Posted on by Ulrike Rettig

My Top 5 French Phrases When Exploring Paris

Paris-Louvre Going to Paris? Cool! And even better if you learn a few useful phrases ahead of time.

They will immediately set you apart from those many hardy monolinguals that swarm through Paris every year. (Entrance to the Louvre, left)

A willingness to learn the local language transforms you into a much more welcome tourist - even if you've only been able to master such pleasantries as "bonjour" (hello), "merci" (thank you), "pardon" (excuse me), "de rien" (you're welcome), "pas de problème" (no problem), "au revoir" (goodbye). Besides, you'll enjoy the experience more.

For more complicated phrases, having a phrase book handy can by helpful. The booklet will back you up when you're asking for directions, ordering in a restaurant, buying a subway ticket, inquiring about opening times, etc.

And, if you're ambitious and motivated, you can learn the phrases by heart. Plus, if you're also learning online, you can practice them by mimicking a native speaker and/or getting pronunciation feedback.

Now, if you're an even more advanced learner, just think: Once in Paris, you'll have free immersion and unlimited chances to practice with native speakers!

But, no matter what stage of learning you're at - here are my top 5 phrases to say or use when exploring Paris. They go right to the heart of what makes Paris so hugely enjoyable.

1. Faire une petite promenade (to go for a little walk)

The best way to explore Paris is on foot. Walking through different neighborhoods lets you experienceview of chess players - Jardin de Luxembourg - Paris the city and its people in a very direct way. Sounds, colors, textures, smells - all converge together to draw you into the moment.

My husband and I have always enjoyed strolling through the Jardin du Luxembourg (see picture, right), a spot where Parisians also love to hang out.

People sit and chat or read their newspaper on one of the benches lining the paths. Children launch a toy sailboat on "le Grand Bassin" (the large pond). Students sit on the grass to talk, flirt, or do homework.

There are tennis courts, places to play basketball and volleyball, there's a corner for chess, and an area for boule players. There's also a large children's playground for kids 7-12, which charges a small entrance fee. 

A wonderful neighborhood to explore is the district of le Marais (the Marsh). Historically the Jewish district, it has more recently become a trendy quartier with lively bars and restaurants, colorful markets, and funky small shops.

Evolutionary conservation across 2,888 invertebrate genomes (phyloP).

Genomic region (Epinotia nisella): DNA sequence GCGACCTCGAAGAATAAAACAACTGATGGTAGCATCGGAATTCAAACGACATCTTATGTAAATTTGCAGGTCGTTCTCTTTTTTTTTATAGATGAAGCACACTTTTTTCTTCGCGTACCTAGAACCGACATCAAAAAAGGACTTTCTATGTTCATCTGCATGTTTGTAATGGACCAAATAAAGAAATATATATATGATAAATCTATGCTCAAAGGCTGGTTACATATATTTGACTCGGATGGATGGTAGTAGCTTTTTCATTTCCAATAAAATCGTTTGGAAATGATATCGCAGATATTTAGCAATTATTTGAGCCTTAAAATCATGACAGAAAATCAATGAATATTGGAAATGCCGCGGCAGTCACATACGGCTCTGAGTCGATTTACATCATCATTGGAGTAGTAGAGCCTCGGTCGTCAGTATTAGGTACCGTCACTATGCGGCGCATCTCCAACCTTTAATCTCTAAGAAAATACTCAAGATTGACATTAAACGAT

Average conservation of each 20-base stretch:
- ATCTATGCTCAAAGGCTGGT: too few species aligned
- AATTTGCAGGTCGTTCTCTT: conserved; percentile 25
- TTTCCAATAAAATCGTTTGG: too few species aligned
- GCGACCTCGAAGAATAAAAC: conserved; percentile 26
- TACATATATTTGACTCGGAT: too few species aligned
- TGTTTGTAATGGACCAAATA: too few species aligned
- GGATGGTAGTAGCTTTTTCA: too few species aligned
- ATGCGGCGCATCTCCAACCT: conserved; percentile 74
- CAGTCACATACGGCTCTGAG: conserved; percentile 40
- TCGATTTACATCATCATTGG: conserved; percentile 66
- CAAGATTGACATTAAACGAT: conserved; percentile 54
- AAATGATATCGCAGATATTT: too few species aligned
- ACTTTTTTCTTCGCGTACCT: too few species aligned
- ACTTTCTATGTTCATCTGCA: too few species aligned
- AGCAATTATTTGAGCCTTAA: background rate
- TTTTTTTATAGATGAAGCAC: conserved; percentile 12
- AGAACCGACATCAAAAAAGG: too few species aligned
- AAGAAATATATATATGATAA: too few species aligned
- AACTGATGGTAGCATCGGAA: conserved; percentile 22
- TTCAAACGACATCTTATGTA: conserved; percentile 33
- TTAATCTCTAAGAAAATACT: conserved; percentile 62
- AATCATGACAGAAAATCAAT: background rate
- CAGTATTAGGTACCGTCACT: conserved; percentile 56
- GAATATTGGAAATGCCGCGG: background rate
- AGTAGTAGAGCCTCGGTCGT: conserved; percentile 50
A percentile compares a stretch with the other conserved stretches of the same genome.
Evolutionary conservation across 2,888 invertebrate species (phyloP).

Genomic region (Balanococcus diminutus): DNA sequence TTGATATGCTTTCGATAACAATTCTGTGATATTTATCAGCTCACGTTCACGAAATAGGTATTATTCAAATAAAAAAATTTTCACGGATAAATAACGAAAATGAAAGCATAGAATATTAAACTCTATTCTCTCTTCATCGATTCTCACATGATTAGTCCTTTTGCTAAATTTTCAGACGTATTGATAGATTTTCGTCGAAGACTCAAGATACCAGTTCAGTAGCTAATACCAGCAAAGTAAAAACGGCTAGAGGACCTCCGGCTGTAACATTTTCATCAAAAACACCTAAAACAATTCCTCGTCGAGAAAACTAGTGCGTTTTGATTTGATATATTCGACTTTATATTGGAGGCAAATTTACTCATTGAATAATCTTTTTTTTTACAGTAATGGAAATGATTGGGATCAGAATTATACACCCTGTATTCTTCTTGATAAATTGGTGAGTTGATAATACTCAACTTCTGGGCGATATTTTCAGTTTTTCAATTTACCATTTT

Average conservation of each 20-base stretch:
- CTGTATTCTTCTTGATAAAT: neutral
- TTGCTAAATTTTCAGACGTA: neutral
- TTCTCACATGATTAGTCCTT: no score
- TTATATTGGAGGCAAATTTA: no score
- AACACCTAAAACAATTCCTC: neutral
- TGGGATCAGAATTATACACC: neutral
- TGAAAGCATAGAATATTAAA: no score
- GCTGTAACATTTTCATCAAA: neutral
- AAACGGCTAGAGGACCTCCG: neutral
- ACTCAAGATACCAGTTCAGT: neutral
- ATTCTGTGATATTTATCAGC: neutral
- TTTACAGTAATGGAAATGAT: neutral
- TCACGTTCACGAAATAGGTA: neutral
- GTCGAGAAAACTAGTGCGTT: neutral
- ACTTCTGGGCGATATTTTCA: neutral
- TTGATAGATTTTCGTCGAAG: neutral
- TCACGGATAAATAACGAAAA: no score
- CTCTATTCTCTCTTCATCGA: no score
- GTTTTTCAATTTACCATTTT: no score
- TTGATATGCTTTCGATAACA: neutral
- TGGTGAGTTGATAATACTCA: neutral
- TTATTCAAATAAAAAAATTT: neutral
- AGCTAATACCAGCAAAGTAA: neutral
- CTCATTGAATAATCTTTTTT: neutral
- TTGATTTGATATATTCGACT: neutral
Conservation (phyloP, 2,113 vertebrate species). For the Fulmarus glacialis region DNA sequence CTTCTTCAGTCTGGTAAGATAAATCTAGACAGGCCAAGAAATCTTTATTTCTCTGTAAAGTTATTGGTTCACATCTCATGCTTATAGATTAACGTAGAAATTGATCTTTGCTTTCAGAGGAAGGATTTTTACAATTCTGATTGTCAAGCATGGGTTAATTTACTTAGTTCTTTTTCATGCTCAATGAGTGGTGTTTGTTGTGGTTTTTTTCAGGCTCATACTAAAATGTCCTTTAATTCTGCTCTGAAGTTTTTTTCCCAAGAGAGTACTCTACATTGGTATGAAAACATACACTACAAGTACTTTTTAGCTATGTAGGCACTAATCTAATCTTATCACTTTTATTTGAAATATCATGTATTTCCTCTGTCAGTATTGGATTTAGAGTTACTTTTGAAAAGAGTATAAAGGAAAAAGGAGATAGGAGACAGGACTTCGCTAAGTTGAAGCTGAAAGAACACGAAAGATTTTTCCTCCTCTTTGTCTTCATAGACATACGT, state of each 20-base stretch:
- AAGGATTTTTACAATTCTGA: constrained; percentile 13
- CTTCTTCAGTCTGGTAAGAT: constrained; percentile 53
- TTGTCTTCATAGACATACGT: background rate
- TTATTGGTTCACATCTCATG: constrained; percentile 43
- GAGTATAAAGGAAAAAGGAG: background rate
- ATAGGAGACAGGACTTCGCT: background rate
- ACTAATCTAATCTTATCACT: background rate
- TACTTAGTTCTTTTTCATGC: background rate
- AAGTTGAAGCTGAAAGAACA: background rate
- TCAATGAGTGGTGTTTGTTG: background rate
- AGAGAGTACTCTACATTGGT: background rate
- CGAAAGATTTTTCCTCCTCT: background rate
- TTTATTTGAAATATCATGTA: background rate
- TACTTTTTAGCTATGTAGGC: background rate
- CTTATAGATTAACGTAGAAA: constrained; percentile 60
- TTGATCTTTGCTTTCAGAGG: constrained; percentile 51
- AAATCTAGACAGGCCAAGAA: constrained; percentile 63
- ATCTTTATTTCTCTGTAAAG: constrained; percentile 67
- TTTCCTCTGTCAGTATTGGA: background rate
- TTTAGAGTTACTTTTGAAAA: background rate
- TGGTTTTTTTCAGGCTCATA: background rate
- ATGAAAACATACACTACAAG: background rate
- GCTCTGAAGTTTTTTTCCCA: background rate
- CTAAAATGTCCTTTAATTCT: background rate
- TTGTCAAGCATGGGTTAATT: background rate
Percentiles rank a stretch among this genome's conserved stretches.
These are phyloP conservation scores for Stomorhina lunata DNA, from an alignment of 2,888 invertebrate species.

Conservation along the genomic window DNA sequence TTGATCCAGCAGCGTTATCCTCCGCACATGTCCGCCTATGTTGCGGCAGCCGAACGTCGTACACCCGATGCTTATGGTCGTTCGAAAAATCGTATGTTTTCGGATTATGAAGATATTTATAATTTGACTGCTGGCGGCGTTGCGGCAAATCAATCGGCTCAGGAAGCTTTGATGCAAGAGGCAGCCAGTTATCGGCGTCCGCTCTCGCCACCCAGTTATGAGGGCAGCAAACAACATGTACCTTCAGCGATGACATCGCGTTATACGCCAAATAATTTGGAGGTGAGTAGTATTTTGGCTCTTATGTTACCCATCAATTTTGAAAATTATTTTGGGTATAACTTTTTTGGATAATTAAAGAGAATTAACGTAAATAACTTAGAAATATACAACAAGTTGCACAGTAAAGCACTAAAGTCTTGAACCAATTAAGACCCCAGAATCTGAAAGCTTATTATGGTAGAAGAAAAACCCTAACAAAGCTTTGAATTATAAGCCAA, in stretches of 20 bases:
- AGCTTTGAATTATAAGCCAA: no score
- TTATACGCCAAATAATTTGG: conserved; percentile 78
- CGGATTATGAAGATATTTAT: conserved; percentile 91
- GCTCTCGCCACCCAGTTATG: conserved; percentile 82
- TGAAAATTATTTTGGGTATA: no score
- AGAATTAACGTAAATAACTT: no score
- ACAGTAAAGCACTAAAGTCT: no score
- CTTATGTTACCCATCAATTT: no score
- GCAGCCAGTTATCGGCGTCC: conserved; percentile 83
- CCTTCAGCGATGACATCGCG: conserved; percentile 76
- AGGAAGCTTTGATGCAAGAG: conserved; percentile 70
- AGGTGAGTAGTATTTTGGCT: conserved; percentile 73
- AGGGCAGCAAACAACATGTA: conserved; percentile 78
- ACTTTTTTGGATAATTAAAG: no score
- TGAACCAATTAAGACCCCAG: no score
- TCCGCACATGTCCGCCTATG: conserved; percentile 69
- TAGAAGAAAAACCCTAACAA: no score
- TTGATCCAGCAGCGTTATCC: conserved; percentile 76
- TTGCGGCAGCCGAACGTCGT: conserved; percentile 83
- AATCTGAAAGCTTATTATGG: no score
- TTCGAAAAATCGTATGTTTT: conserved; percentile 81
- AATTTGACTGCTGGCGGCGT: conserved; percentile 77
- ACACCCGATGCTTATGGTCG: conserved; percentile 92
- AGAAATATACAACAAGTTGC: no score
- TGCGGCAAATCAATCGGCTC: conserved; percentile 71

Le Marais spreads across the 3rd and 4th arrondissements, and a walking tour (on your own or with a group) will take you past posh aristocratic houses, small alleys, the incomparable Place de Vosges,  trendy boutiques, great museums, and much more.

2. Louer un vélo (to rent a bike)

Exploring Paris by bicycle has a different charm and you can cover more terrain that way. Paris is generally a friendly city for cyclists, but you're still dealing with big city traffic.
There are bike paths everywhere and plenty of opportunities to rent, either from bike rental shops, or (by credit card) at one of the Paris Vélib stations (see picture, right). Vélib is a large-scale public bike-sharing system. 

We rented a bike twice at a Vélib station. But rather than riding in the city itself - we like to walk, and are also a little scared of the Paris traffic - we chose two destinations on the outskirts.

Our first ride was in the vast public park, Bois de Boulogne, located on the western side of Paris, on the border of the 16th arrondissement. To get there, we took the Métro to Port d'Auteuil and easily found a Vélib station nearby.

Formerly the hunting grounds for the Kings of France, the park has - with its woods, small lakes, picnic grounds, and nature paths - 15 km of bike trails on which we rode to our heart's content.

Bicycling in the Parque de Vincennes - ParisAnother place we targeted was Château de Vincennes, situated on the eastern edge of Paris, in the 12th arrondissement. We went by Métro to the stop "Chateau de Vincennes."

On a bike from the Vélib station nearby, we crossed over to the Bois de Vincennes, a park that matches the Bois de Boulogne in size and beauty. With its four lakes, arboretum, botanical garden, and delightful Temple d'Amour, the park gave us another chance to experience the great Paris outdoors (picture, left).